Shi**y care

What happens when you expect staff to do more with less.

Useless HIPAA

Dr. Wes: "Why the heck do we even have HIPAA when insurers can play this game with our most private healthcare information?"

Perhaps you need to take the Fake Bad Scale, a subset of the Minnesota Multiphasic Personality Inventory.

Or do they?

Penile cancer

And how an artist deals with it.

A reason why nursing homes perform so poorly in tourist-populated areas:

The kinds of people who might take unskilled jobs in the retirement home have plenty of employment alternatives in the tourist industry.

The opportunity cost of these workers' time is high; given the low wages that the retirement home pays, it typically attracts a less skilled, less able group of workers than the other homes my wife ...


Why some patients think generics "don't work":

In a provocative 82-patient study, researchers at MIT found that a dummy pill carrying a $2.50 price tag eases pain much more effectively than an identical pill that patients believe costs just 10 cents.

Charles King: "I practiced with my wife"”also an internist"”and we tried to practice exactly as the ABIM proposes. Eventually, we were forced to retire and leave patients whom we had taken care of for as long as 39 years. We practiced preventive medicine and tried to protect our patients; our motive was only to help them, and we chose never to compromise those ideals. We never treated a patient differently ...


Ted Frank: "Malpractice litigation does change doctors' incentives, but only with respect to short-term results. Because doctors won't be sued for long-term consequences of defensive medicine, there is a substantial risk of overexposure to radiation in the course of defensive CT scans "” a problem identified in a study in the latest issue of Annals of Emergency Medicine, finding that standard trauma treatment "” 1005 chest X-ray equivalents "” results ...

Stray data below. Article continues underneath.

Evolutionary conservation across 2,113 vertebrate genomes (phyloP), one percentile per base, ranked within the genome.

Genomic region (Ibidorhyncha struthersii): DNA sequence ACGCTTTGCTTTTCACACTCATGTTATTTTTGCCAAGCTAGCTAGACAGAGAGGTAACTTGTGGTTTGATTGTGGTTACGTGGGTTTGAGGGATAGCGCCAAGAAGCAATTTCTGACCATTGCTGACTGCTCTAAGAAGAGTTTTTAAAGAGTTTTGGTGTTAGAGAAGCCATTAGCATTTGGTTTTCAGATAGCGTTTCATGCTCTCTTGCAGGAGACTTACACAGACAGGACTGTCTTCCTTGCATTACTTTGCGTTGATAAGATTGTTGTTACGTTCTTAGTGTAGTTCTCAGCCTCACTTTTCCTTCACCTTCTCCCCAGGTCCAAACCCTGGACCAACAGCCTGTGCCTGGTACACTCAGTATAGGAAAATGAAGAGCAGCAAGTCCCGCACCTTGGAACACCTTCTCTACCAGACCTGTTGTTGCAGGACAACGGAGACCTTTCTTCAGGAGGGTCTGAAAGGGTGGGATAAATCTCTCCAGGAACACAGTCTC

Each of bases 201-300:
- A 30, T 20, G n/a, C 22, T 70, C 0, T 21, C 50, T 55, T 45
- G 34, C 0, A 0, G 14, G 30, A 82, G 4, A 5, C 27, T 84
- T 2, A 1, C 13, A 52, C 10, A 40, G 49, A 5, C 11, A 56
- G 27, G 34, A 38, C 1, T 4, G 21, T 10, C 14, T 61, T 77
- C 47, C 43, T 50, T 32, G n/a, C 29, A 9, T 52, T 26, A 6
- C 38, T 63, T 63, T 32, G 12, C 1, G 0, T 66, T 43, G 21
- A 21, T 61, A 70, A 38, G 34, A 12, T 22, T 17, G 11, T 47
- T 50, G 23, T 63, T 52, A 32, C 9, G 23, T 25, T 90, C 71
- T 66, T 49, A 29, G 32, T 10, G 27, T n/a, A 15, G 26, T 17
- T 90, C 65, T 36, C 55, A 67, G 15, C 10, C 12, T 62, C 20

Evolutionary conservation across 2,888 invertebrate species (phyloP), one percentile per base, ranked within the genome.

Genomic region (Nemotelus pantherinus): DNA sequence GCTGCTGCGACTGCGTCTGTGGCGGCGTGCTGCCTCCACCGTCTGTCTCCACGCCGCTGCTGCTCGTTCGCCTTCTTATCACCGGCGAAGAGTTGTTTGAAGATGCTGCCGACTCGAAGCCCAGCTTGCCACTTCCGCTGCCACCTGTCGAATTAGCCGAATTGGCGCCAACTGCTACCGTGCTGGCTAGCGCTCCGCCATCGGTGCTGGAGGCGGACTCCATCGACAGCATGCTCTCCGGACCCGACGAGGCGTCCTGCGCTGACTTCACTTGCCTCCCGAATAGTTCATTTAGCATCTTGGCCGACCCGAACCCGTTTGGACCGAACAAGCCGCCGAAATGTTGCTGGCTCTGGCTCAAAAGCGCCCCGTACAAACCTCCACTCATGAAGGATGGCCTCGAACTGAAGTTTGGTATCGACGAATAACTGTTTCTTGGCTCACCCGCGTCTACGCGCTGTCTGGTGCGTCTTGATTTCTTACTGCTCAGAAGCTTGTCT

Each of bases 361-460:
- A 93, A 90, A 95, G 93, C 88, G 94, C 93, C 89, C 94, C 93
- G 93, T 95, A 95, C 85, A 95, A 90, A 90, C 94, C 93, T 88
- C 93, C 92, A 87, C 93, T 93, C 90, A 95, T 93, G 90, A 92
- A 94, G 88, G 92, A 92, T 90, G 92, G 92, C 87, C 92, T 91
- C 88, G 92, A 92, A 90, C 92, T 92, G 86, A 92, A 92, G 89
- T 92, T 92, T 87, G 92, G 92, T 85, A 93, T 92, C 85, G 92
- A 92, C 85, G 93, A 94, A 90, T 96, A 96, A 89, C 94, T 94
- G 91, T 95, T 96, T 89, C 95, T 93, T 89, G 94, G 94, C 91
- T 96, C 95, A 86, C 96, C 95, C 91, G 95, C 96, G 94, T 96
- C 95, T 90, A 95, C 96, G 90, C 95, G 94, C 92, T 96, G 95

Dr. Rob with a must-read patient post.

"Availability" tops the list.

Abigail Zuger: "When it comes to drug ads, we are used to actorly actors, with full heads of hair and such appealing charisma that we want to be near them "” or to become them ourselves. Or conversely, we expect real doctors "” our own doctors, with our own individual best interests at heart, despite that Lipitor pen protruding from their pockets.

And such was the confusion engendered ...


Pulmonologists have the option of doing critical care at the hospital, or seeing consults in the office. Guess which pays more?

A miracle. Look at how mediation has brought the two sides together.

Turns into an ethical challenge.

1) The AMA says that the financial benefits of office-based electronic medical records systems are not worth the cost to doctors.

My take: The primary reason why adoption of electric records is so low. The physician takes a tremendous financial risk for little, if any, return on investment. A poor business investment if there ever was one.

Taking the financial hit for the sake of future ...


And why it's dumb to indiscriminately do so.

Don't do this.

Panda Bear: "If we but charged the families a small fraction of the cost for futile care or, more diabolically, had payment garnished from the patient's estate upon their death, the families would be looking for the plug, especially in the cases where the ICU serves as an expensive funeral home where families can meet to see the body. If the family ever says, 'We want to keep Uncle ...



Another trauma patient at the Stanford ER.

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